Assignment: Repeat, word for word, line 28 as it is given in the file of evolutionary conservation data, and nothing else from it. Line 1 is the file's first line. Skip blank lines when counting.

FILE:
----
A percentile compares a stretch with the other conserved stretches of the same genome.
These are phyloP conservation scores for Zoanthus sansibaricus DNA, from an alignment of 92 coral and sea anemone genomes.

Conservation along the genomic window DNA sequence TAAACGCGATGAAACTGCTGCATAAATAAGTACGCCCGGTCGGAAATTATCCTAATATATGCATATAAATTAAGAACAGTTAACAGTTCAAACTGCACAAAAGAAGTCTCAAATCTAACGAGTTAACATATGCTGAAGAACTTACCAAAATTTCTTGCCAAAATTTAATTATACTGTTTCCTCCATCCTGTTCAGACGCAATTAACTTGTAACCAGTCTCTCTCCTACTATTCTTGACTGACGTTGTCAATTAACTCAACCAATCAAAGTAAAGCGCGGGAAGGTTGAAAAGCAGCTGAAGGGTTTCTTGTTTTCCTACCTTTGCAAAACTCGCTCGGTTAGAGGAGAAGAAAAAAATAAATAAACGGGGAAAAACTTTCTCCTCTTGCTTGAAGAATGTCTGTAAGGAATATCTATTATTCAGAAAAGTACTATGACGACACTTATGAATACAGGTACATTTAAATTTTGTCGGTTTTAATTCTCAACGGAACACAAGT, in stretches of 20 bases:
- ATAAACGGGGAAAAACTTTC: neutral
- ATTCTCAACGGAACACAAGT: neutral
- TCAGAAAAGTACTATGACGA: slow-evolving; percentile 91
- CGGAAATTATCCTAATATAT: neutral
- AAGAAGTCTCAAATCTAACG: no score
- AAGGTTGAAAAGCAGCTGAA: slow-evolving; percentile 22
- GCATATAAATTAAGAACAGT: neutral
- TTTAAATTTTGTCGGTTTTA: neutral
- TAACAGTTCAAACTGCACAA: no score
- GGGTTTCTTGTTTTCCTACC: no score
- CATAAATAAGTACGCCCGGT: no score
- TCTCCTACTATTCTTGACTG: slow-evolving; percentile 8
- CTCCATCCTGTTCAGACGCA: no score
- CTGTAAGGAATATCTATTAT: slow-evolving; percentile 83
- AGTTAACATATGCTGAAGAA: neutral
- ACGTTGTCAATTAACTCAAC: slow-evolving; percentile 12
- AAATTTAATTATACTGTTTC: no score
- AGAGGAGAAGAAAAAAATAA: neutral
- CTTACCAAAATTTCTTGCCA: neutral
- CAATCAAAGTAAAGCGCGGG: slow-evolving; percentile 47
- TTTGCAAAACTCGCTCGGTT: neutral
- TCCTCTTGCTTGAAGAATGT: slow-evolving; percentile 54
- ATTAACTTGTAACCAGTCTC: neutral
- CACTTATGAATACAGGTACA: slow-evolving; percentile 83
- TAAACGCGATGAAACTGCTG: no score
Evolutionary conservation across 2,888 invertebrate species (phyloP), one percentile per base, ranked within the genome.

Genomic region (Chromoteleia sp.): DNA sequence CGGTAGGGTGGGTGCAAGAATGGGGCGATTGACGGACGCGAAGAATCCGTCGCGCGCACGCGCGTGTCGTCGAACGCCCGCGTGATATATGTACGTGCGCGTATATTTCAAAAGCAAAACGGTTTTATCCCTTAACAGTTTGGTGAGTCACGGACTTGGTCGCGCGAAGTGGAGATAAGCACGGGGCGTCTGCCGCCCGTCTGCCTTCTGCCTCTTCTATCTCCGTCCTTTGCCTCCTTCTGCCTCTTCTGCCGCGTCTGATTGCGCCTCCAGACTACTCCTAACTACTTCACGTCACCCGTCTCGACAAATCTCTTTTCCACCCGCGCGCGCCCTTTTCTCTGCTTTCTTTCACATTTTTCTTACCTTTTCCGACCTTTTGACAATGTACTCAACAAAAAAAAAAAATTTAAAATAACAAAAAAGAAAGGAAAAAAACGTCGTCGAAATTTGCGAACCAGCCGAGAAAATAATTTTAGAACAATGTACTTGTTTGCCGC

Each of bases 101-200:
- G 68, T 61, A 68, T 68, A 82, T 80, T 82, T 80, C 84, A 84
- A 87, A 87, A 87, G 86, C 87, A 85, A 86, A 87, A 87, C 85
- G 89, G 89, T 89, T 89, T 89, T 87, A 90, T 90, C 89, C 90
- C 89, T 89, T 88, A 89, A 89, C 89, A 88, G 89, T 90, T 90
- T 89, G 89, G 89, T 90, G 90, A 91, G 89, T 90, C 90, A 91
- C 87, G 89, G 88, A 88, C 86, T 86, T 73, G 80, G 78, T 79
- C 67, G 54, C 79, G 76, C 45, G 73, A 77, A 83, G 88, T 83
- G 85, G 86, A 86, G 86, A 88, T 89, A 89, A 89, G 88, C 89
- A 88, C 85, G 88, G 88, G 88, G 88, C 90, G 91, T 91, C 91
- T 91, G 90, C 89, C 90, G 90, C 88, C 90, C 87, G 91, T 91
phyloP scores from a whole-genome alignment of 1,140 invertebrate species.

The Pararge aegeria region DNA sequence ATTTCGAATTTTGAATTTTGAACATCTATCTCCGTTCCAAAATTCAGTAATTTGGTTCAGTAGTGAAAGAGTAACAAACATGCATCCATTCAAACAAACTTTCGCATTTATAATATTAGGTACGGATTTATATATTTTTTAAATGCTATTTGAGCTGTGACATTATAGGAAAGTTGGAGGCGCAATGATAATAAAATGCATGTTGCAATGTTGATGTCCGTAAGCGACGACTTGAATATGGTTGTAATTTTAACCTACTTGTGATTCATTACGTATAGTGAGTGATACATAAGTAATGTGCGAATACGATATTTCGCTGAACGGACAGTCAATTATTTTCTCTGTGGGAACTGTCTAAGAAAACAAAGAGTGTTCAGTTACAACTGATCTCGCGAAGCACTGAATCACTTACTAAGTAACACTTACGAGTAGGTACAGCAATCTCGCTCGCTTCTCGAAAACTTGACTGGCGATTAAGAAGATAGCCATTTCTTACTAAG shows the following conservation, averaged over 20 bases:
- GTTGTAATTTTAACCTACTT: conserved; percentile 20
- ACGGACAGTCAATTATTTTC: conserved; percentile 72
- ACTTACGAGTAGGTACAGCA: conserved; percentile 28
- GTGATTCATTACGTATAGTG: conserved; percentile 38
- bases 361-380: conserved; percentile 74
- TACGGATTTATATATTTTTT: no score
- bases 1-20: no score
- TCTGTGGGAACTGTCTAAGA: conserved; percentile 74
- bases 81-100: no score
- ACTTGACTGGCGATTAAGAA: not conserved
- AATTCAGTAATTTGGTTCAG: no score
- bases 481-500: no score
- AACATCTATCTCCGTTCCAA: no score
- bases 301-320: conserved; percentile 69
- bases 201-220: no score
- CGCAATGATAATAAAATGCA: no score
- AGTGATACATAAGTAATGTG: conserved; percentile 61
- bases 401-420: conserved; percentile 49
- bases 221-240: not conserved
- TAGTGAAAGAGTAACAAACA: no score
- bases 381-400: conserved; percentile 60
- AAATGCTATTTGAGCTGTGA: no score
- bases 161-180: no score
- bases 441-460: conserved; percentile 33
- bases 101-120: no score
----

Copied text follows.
- TAAACGCGATGAAACTGCTG: no score